I’m not sure that this must be the most delightful place to live, but what is now known as the Plague Cottage was lived in by George Viccars who was the first person to die of the plague in Eyam in 1665. He worked as a tailor and he brought the disease to the village in a box of cloth that had fleas which were infected with the plague. Reports say that when he opened up the box he commented on how damp it smelled, but he hung the cloth up to dry and soon reported that he felt ill. I have to say, this wasn’t an ideal situation for all concerned.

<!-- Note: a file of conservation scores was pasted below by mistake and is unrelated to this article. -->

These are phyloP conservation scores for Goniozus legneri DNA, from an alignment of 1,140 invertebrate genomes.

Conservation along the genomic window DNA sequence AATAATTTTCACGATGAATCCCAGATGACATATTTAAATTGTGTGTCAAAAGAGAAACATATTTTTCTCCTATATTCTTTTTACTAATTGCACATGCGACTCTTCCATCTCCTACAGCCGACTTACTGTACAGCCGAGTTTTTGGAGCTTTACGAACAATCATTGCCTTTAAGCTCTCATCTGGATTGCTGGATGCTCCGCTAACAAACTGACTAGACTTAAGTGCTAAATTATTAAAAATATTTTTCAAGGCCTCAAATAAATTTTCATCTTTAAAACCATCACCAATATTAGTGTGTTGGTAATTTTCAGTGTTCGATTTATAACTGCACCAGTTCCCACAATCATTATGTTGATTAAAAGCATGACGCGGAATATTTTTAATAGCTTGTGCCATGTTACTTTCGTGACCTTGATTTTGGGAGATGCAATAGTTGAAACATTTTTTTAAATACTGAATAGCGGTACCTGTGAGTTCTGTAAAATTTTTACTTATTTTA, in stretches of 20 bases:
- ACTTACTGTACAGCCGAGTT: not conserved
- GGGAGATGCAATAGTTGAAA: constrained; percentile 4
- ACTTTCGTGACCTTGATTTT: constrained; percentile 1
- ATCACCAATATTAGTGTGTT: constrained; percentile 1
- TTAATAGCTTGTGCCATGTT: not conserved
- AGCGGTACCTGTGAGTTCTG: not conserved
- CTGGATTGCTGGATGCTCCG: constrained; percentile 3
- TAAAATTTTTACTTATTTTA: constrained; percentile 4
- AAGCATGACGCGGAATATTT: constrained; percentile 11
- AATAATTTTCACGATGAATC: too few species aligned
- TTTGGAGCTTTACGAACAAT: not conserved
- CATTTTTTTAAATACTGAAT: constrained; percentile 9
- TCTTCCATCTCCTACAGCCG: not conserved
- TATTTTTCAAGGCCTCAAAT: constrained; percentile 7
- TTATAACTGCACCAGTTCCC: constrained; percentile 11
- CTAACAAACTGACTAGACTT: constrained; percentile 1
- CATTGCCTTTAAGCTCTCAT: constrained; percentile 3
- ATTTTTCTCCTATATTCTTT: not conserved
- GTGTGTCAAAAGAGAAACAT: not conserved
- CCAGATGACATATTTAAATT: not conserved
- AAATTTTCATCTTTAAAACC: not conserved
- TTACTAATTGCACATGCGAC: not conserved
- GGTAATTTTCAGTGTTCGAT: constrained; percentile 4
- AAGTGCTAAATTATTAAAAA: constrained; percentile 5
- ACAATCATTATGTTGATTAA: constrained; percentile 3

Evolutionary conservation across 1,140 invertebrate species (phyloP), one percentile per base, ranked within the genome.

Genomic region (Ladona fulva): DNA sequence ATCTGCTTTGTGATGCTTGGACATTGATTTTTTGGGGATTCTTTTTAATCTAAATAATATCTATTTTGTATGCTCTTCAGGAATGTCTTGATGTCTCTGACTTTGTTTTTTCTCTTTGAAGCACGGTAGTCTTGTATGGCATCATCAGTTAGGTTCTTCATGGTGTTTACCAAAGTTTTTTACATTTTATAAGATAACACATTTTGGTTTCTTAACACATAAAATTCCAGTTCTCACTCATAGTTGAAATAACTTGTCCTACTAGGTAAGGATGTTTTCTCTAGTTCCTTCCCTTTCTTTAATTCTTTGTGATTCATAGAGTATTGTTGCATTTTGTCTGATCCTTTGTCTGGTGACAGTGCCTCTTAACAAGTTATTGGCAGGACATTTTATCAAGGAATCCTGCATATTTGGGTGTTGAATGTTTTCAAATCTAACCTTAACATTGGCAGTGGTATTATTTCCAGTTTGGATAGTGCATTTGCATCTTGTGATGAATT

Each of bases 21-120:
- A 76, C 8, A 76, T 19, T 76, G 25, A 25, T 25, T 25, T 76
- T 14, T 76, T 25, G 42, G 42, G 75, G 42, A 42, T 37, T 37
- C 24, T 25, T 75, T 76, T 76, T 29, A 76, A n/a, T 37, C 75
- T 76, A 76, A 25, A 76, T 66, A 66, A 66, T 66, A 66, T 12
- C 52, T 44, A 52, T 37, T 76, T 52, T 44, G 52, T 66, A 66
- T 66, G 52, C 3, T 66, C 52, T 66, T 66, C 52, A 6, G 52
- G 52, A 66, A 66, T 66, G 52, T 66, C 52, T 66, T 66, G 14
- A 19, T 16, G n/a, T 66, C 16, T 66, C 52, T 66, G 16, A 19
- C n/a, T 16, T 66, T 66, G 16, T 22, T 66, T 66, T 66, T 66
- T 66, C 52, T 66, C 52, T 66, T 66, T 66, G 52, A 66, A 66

The house looks beautiful today with its floral displays, but there is a real sense of tragedy to it. As the sign notes, George Viccars, the employed hand who brought the cloth in, was the first to die on 7 September 1665. Mary Hadfield, who had children with her previous husband, saw her son, Edward, die on 22 September 1665 and her son, Jonathan, die aged 12 on 2 October 1665. Alexander Hadfield, her new husband, died on 3 August 1666, a surprising gap between the deaths. Mary Hadfield survived the plague, but she lost thirteen of her relatives during the disaster.